EDITOR’S NOTE: The following article encompassing four reflections on the Lord’s Supper is adapted from SBC LIFE, the journal of the Southern Baptist Convention’s Executive Committee. The writers are Roger S. Oldham, SBC Executive Committee vice president for convention communications and relations and former pastor of First Baptist Church in Martin, Tenn.; Mark Coppenger, vice president for extension education and director of the Nashville extension center of Southern Baptist Theological Seminary and former pastor of Evanston (Ill.) Baptist Church; Paul Chitwood, executive director of the Kentucky Baptist Convention and former pastor of First Baptist Church in Mount Washington, Ky.; and John Floyd, formerly an IMB missionary, area director and trustee, an administrator and professor of missions at Mid-America Baptist Theological Seminary and Southern Baptist pastor.
Meditation on the Lord’s Supper
By Roger S. Oldham
NASHVILLE, Tenn. (BP) — Baptists have historically identified baptism and the Lord’s Supper as the two ordinances given by the Lord to symbolize the believer’s union with Christ. Baptism commemorates our identification with Christ — a visual reminder of the death, burial and resurrection of Jesus; the death of the old nature through the reception of God’s saving grace through Jesus Christ; and the promise of our future hope when our mortal bodies will be raised incorruptibly for eternity.
The Lord’s Supper reminds us of the means by which God’s salvation was secured on our behalf. The unleavened bread is a symbol of the perfection of the Person of our Lord Jesus Christ in His body, soul and spirit. The fruit of the vine symbolizes the substitutionary, propitiatory and covenantal blood of an innocent sacrifice, shed for the remission of the sins of the guilty (see Romans 3:21-26; Hebrews 2:5-17; 7:27-28; 9:26-28; 1 Peter 3:18).
The Lord’s Supper, also called communion, demonstrates the doctrine of substitution — Christ died for me (1 Corinthians 11:26). Baptism demonstrates the doctrine of identification — I died with Christ (Romans 6:3-4).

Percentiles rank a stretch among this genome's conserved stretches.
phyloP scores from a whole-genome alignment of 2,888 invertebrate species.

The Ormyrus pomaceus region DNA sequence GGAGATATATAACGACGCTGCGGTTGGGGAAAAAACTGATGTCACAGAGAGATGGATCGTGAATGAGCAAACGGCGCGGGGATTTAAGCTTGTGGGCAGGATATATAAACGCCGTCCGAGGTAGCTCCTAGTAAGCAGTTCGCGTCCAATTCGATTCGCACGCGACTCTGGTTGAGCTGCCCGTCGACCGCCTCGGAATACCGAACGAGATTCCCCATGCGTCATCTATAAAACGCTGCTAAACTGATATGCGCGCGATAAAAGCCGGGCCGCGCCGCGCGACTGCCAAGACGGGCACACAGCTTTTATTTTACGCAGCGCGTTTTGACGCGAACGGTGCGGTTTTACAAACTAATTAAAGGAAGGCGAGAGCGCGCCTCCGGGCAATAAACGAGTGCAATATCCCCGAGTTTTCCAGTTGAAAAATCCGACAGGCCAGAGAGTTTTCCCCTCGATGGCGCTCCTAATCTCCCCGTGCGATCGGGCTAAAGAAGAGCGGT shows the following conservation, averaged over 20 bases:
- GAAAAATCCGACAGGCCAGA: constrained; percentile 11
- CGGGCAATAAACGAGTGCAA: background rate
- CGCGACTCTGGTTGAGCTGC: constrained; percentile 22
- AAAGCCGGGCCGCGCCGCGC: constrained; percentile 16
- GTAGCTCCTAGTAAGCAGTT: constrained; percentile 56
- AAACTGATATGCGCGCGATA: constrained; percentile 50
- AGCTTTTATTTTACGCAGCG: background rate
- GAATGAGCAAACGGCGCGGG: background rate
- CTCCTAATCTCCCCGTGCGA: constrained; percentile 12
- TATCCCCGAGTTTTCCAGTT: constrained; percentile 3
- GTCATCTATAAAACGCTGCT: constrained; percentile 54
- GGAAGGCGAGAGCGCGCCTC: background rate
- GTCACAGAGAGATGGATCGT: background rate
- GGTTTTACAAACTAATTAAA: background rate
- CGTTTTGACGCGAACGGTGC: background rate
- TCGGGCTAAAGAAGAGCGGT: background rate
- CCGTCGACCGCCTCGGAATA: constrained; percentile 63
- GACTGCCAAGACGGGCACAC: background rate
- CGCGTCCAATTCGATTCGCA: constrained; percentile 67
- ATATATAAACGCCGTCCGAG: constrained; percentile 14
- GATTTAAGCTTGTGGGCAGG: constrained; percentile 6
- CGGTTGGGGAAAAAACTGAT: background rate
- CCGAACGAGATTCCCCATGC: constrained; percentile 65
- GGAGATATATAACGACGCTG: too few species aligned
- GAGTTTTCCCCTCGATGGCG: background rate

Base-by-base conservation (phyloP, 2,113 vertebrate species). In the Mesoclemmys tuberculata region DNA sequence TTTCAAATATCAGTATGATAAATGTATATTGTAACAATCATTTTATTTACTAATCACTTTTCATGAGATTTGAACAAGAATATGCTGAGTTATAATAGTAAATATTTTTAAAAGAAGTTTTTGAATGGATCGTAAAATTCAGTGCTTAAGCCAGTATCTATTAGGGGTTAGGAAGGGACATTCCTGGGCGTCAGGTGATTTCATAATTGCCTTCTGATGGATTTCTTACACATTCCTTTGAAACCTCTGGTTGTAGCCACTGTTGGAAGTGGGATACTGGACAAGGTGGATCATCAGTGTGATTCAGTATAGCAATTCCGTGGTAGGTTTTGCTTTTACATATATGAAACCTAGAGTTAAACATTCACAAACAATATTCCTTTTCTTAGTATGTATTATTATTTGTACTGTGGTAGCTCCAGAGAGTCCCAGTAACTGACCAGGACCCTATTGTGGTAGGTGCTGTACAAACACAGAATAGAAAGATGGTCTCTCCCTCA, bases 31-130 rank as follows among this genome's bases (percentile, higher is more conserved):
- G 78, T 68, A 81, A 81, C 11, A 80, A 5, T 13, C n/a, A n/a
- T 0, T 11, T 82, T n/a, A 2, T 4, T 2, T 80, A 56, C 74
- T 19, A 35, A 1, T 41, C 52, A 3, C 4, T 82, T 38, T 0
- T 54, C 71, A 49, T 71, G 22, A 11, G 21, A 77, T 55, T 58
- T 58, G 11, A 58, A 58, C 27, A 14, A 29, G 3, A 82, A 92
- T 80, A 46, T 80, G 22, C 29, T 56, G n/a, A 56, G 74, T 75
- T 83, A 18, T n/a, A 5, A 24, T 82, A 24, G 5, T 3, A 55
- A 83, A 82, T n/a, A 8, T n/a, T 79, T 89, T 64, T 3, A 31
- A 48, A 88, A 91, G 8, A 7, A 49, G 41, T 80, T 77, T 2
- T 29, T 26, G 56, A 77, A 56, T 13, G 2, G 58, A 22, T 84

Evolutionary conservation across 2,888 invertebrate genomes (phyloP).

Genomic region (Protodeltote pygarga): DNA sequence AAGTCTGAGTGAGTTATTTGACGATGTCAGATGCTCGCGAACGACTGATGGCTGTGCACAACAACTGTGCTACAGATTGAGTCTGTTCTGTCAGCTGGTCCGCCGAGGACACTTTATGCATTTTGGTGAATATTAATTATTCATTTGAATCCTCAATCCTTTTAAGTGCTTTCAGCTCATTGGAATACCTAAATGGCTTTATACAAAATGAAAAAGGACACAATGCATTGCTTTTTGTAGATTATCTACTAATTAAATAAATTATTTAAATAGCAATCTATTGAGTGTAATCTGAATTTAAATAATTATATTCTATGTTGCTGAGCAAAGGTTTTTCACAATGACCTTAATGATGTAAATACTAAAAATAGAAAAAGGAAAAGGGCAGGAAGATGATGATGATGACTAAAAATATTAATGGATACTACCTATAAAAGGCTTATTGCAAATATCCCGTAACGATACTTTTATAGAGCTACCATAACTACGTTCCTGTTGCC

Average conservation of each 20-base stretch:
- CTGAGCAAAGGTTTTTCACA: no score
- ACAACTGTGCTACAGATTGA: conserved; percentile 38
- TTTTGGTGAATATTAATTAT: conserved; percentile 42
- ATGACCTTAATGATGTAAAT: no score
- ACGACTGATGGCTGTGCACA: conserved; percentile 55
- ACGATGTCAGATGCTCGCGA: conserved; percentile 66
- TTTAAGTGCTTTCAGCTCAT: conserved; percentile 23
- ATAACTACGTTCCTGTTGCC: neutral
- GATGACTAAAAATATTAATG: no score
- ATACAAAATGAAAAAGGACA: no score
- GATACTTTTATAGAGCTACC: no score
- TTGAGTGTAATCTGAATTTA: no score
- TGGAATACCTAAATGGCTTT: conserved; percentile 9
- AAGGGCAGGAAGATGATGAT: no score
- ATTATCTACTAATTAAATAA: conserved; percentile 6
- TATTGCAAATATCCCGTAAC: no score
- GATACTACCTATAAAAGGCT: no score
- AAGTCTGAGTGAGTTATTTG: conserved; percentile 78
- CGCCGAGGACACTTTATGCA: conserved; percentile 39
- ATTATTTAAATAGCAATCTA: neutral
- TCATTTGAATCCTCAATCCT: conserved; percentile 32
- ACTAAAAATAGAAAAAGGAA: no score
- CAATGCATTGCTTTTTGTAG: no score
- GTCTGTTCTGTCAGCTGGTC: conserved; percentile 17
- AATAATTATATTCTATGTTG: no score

When Jesus identified the bread and the fruit of the vine as His body and His blood, He spoke typologically. The bread did not become His body; the fruit of the vine did not become His blood. Rather, they represented the fullness of His sacrifice for those He came to redeem. How do we know?
First, the Lord’s Supper has its origins in the Jewish Passover, a memorial event designed as a perennial reminder to the Jews of God’s deliverance from bondage in Egypt. Jesus’ command to receive the Lord’s Supper “in remembrance of Me” establishes it as a memorial meal after the likeness of the Passover “type.”
Second, the specificity of Jesus’ language points to a symbolical understanding of the Lord’s Supper. It is hard to imagine the disciples thinking that Jesus, while physically sitting in their presence, literally entered the bread and the fruit of the vine. He did not say, “This bread becomes My body.” Sitting before His disciples in His pre-glorified incarnate state, He said, “This is My body … This is My blood.” Though they did not fully understand what that moment meant until after the resurrection, they clearly understood the metaphorical nature of His language, much as they understood so many other metaphorical occurrences of biblical imagery (e.g., the Lord is … my Rock, my Shield, my Fortress, my Shepherd).